- Rabbi Daniel and Mrs. Simon arrived around 10:30pm. I realized I had a picture of Rabbi Simon and Rabbi Yaakov Asher Sinclair together, and immediately showed them the picture from Nechemiah’s bris, which had Rabbi Simon as the mohel, and Rabbi Sinclair holding Nechemiah for the naming. Then I showed Nechemiah the picture of him at the bris, and said Nechemiah, here is you, and you see this man with the knife in his hand – that is Rabbi Simon, the man sitting in front of you right now. Rabbi Simon said that very few people know who their mohel was (MOM: who was my mohel??). At the end, we spoke about Kayla Esther, and the problems I saw she was facing, which were exacerbated by the fact that she is the only “normal” girl in her school. The bottom line is that I have to continue to love her and maintain the connection. If a person has a good relationship with their father (on Earth), then they will also have a good relationship with their Father (in Heaven).
- At 11pm everyone left. Exhaustion is setting in. But I am on a high because I saw so many good people today.
I buried my son Yitzchak Meir today.
It is almost 2 in the morning now. I have had a full day, starting when I woke up around 5:30 for davening. I am also writing this from the floor, as I am in mourning now, and can’t sit on a chair.
I got the kids out of the house with the problems I described in a previous post. I went to my shiur, but at 10:15, I got a call from the hospital, asking me to come right now for a meeting with the doctors. I dropped everything, and got to the hospital by 11:30. The doctors explained that his condition was deteriorating, and they were doing everything they could to save him, but his insides were all contorted, and that was the cause of the numerous infections. I thanked them for their work, and gave over the court papers which gave me full custody. Then I sat with Yitzchak Meir. I read psalms with him like I usually do. I think I must have read for about 30 minutes, which is longer than I am usually there. Then for another five minutes I just sat with him, in what turned out to be the final goodbye. I told him I would see him later in the week, but something told me that it might not happen. Then I saw a tear in his left eye. He was crying. I wiped his tears – I have never done that before – kissed him, and said shalom.
While I was in Jerusalem, I tried to stop at a few places. The first stop at the pet store didn’t work out – they closed down. I then davened mincha at Zichron Moshe. At Brookly, I bought some donuts for the kids for Rosh Chodesh. And then got a slice of pizza for my lunch, which I ate on the bus going home.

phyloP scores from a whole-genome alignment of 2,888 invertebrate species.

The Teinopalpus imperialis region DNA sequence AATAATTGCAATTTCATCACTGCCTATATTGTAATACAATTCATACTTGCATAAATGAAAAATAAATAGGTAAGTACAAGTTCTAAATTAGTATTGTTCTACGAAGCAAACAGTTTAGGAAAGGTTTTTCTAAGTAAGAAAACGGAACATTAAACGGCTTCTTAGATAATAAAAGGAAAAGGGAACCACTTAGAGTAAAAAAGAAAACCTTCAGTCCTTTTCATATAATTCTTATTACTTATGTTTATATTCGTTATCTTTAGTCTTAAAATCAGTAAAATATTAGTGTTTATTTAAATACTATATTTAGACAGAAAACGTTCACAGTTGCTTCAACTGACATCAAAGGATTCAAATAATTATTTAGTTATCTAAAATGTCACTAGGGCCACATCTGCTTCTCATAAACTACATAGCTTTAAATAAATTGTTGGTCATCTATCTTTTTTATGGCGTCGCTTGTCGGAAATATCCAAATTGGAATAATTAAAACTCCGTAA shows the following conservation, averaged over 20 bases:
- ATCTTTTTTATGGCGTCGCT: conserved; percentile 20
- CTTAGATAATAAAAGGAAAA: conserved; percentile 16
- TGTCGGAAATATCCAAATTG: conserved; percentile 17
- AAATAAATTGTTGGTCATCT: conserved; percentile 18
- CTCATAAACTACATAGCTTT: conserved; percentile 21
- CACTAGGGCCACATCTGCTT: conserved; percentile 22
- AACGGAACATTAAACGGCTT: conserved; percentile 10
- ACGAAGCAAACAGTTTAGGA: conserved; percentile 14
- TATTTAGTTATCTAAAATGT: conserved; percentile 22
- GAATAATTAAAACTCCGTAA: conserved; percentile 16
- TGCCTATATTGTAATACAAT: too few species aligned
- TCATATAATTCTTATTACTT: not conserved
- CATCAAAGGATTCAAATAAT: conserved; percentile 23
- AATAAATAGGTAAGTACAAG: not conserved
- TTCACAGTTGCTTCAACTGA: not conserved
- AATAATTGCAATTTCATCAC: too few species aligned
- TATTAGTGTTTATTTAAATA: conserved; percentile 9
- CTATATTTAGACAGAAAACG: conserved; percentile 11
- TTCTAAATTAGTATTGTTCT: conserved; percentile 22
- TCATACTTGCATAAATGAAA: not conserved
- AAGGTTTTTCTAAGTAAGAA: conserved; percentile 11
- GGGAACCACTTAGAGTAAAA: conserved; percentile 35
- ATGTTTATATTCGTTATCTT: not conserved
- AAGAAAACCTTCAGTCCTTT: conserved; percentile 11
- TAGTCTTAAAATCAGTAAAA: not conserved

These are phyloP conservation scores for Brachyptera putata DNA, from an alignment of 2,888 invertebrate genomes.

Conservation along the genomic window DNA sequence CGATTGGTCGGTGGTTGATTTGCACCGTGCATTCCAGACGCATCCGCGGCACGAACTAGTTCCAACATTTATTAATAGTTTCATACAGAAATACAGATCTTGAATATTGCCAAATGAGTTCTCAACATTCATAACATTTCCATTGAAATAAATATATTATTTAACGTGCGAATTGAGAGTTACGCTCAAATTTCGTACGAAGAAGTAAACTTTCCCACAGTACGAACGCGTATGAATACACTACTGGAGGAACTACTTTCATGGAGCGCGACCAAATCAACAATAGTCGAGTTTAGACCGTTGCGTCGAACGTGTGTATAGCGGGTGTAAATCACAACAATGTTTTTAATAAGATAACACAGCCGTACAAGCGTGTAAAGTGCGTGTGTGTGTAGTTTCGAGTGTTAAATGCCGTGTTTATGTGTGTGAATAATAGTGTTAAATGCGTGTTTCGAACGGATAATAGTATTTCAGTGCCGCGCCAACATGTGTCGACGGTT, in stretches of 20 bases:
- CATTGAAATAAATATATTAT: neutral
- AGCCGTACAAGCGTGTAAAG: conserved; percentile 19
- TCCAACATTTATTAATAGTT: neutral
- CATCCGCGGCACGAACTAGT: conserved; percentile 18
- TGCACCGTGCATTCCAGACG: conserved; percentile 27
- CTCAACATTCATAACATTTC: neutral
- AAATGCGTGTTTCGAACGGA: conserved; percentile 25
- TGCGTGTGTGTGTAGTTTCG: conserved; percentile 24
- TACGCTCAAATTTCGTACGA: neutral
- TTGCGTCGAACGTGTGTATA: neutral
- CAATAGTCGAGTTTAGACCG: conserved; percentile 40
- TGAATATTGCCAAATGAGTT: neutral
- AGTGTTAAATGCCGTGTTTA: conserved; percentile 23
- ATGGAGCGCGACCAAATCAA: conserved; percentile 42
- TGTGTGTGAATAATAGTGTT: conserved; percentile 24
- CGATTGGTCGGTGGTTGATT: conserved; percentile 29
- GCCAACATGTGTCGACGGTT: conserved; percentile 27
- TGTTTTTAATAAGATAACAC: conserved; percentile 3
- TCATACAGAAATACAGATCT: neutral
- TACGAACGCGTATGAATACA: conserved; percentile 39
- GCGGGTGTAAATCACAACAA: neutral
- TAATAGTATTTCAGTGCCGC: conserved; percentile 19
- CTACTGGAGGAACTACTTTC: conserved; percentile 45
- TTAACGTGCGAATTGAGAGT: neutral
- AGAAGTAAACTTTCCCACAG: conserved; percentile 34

I tried to do some work, which included setting up this blog, then fell asleep on my bed for a few minutes due to exhaustion. I was woken up by the phone around 4:20 – it was Herzog hospital again. They wanted me to come right away, and they wouldn’t tell me why. I then suspected the worst and made some preparations. I got two books on mourning and put them in my bag. Then I switched to an old black jacket that I don’t wear any longer, as I expected them to tear the jacket at some point. I took MES’s phone and went to the yeshiva, gave him the phone, and told him that I was going to Jerusalem again.
I phoned many people on the bus. I couldn’t get through to Rav Rubanowitz, though, as he left his phone home today! MES decided to leave school and went to watch his siblings, as his mother also left, and then he took them home as it was easier to watch them there. On the bus journey, the driver took on a passenger at Harel, which he is not allowed to do, so I decided to ask him if he would drop me off next to the traffic light. He and this passenger sort of laughed at me, even though i explained it was an emergency, and potentially the funeral of my son. So I got off at the regular stop and walked quickly to the hospital. My ex-wife called twice while I was walking, but I did not want to talk to her – if YMS was not alive, I did not want to hear it from her. When I got there, I saw the “warning to kohenim” sign in front of the hospital, and I knew what that meant – there was a dead body inside, and it was probably my son. I went to his room. It was quiet. All the machines were gone. He was lying in he bed, covered up. The nurses came in, and asked me to identify the body, which I did – I was overcome by emotions for a moment. Then came the calls. I called my mom. Rabbi Geffen, My son, Rabbi Montrose, Dan Kaufman. I spent more time trying to contact Rav Rubanowitz and finally got through – he made it over by 6:40. The hospital staff was starting to get ancy – they wanted the body out of the room as quickly as possible. We started making calls, and we started with kentridge, who was in the business. He passed the job on to someone else in Jerusalem, who hooked us up with the “hassidim” hevra kadisha.They eventually came, and we took the body out. I said goodbye and thank you to the few remaining nurses (it was already late). On the main floor, the guards wouldn’t let us out, and said we had to go downstairs and out a different entrance. While that in fact might have been the rule, we were only 40 feet from the door, and the place was otherwise empty. They started to get very angry, and were even trying to block us from carrying the body out. But a male nurse came by and said that we should be able to leave. That distracted them enough that we were able to dash out the front door and into the waiting van.
There is more to write, but it is after 2am, and I don’t have the strength. I will try to write more tomorrow.